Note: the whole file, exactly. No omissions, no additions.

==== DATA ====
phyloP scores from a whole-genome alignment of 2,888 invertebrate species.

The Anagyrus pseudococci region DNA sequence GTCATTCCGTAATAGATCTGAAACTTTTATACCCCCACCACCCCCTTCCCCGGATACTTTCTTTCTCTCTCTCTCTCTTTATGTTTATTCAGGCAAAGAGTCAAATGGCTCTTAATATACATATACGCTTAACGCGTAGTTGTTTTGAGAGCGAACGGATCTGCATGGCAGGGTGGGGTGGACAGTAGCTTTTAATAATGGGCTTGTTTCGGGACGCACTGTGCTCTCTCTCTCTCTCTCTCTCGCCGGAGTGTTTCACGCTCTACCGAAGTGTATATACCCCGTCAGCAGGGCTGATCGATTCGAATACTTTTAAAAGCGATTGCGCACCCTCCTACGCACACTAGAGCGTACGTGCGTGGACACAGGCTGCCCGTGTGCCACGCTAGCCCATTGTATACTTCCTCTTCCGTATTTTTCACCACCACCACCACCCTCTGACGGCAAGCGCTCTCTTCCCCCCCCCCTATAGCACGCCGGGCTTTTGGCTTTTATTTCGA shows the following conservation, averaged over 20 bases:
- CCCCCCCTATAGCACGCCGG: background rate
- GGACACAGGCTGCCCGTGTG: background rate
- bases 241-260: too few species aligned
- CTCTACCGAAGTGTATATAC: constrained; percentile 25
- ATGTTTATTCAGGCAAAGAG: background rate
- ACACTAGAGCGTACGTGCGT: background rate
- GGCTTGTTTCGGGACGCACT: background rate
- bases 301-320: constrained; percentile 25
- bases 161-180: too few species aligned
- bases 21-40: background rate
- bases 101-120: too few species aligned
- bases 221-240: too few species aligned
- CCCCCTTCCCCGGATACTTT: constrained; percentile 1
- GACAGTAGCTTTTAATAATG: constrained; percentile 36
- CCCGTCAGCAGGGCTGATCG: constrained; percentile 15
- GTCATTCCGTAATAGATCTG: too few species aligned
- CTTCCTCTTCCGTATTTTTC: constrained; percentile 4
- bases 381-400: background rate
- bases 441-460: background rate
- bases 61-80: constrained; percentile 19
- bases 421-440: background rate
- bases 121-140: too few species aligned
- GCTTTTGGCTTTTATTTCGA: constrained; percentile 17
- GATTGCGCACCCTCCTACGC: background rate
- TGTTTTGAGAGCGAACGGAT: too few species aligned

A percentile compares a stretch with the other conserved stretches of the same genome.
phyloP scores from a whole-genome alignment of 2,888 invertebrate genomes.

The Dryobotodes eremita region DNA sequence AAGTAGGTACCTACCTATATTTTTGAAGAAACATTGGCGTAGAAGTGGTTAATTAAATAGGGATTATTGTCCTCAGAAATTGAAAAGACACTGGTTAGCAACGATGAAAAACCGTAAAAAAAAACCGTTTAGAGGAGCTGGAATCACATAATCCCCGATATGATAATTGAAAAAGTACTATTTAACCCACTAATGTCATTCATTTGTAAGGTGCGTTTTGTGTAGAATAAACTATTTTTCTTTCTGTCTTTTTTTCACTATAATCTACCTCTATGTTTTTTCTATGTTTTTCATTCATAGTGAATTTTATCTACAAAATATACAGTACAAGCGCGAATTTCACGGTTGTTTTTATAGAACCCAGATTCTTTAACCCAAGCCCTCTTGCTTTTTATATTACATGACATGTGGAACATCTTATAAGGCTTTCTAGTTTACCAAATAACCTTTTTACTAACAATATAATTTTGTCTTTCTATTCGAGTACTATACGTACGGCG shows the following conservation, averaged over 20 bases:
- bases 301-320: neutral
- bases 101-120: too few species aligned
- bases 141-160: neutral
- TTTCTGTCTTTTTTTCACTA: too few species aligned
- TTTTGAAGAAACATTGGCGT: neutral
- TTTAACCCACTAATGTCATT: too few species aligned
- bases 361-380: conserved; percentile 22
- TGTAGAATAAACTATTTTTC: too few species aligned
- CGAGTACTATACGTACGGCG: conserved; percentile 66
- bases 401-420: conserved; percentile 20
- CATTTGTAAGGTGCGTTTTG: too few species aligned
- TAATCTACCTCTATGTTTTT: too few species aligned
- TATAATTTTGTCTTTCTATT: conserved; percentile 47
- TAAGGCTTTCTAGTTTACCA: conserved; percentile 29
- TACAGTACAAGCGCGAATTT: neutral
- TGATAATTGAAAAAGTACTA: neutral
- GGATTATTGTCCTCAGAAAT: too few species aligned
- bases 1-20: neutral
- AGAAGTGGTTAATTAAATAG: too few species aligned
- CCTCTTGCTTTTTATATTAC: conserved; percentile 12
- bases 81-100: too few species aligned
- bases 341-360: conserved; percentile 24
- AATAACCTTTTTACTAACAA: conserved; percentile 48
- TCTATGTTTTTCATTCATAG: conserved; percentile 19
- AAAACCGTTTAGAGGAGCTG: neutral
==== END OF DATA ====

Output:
phyloP scores from a whole-genome alignment of 2,888 invertebrate species.

The Anagyrus pseudococci region DNA sequence GTCATTCCGTAATAGATCTGAAACTTTTATACCCCCACCACCCCCTTCCCCGGATACTTTCTTTCTCTCTCTCTCTCTTTATGTTTATTCAGGCAAAGAGTCAAATGGCTCTTAATATACATATACGCTTAACGCGTAGTTGTTTTGAGAGCGAACGGATCTGCATGGCAGGGTGGGGTGGACAGTAGCTTTTAATAATGGGCTTGTTTCGGGACGCACTGTGCTCTCTCTCTCTCTCTCTCTCGCCGGAGTGTTTCACGCTCTACCGAAGTGTATATACCCCGTCAGCAGGGCTGATCGATTCGAATACTTTTAAAAGCGATTGCGCACCCTCCTACGCACACTAGAGCGTACGTGCGTGGACACAGGCTGCCCGTGTGCCACGCTAGCCCATTGTATACTTCCTCTTCCGTATTTTTCACCACCACCACCACCCTCTGACGGCAAGCGCTCTCTTCCCCCCCCCCTATAGCACGCCGGGCTTTTGGCTTTTATTTCGA shows the following conservation, averaged over 20 bases:
- CCCCCCCTATAGCACGCCGG: background rate
- GGACACAGGCTGCCCGTGTG: background rate
- bases 241-260: too few species aligned
- CTCTACCGAAGTGTATATAC: constrained; percentile 25
- ATGTTTATTCAGGCAAAGAG: background rate
- ACACTAGAGCGTACGTGCGT: background rate
- GGCTTGTTTCGGGACGCACT: background rate
- bases 301-320: constrained; percentile 25
- bases 161-180: too few species aligned
- bases 21-40: background rate
- bases 101-120: too few species aligned
- bases 221-240: too few species aligned
- CCCCCTTCCCCGGATACTTT: constrained; percentile 1
- GACAGTAGCTTTTAATAATG: constrained; percentile 36
- CCCGTCAGCAGGGCTGATCG: constrained; percentile 15
- GTCATTCCGTAATAGATCTG: too few species aligned
- CTTCCTCTTCCGTATTTTTC: constrained; percentile 4
- bases 381-400: background rate
- bases 441-460: background rate
- bases 61-80: constrained; percentile 19
- bases 421-440: background rate
- bases 121-140: too few species aligned
- GCTTTTGGCTTTTATTTCGA: constrained; percentile 17
- GATTGCGCACCCTCCTACGC: background rate
- TGTTTTGAGAGCGAACGGAT: too few species aligned

A percentile compares a stretch with the other conserved stretches of the same genome.
phyloP scores from a whole-genome alignment of 2,888 invertebrate genomes.

The Dryobotodes eremita region DNA sequence AAGTAGGTACCTACCTATATTTTTGAAGAAACATTGGCGTAGAAGTGGTTAATTAAATAGGGATTATTGTCCTCAGAAATTGAAAAGACACTGGTTAGCAACGATGAAAAACCGTAAAAAAAAACCGTTTAGAGGAGCTGGAATCACATAATCCCCGATATGATAATTGAAAAAGTACTATTTAACCCACTAATGTCATTCATTTGTAAGGTGCGTTTTGTGTAGAATAAACTATTTTTCTTTCTGTCTTTTTTTCACTATAATCTACCTCTATGTTTTTTCTATGTTTTTCATTCATAGTGAATTTTATCTACAAAATATACAGTACAAGCGCGAATTTCACGGTTGTTTTTATAGAACCCAGATTCTTTAACCCAAGCCCTCTTGCTTTTTATATTACATGACATGTGGAACATCTTATAAGGCTTTCTAGTTTACCAAATAACCTTTTTACTAACAATATAATTTTGTCTTTCTATTCGAGTACTATACGTACGGCG shows the following conservation, averaged over 20 bases:
- bases 301-320: neutral
- bases 101-120: too few species aligned
- bases 141-160: neutral
- TTTCTGTCTTTTTTTCACTA: too few species aligned
- TTTTGAAGAAACATTGGCGT: neutral
- TTTAACCCACTAATGTCATT: too few species aligned
- bases 361-380: conserved; percentile 22
- TGTAGAATAAACTATTTTTC: too few species aligned
- CGAGTACTATACGTACGGCG: conserved; percentile 66
- bases 401-420: conserved; percentile 20
- CATTTGTAAGGTGCGTTTTG: too few species aligned
- TAATCTACCTCTATGTTTTT: too few species aligned
- TATAATTTTGTCTTTCTATT: conserved; percentile 47
- TAAGGCTTTCTAGTTTACCA: conserved; percentile 29
- TACAGTACAAGCGCGAATTT: neutral
- TGATAATTGAAAAAGTACTA: neutral
- GGATTATTGTCCTCAGAAAT: too few species aligned
- bases 1-20: neutral
- AGAAGTGGTTAATTAAATAG: too few species aligned
- CCTCTTGCTTTTTATATTAC: conserved; percentile 12
- bases 81-100: too few species aligned
- bases 341-360: conserved; percentile 24
- AATAACCTTTTTACTAACAA: conserved; percentile 48
- TCTATGTTTTTCATTCATAG: conserved; percentile 19
- AAAACCGTTTAGAGGAGCTG: neutral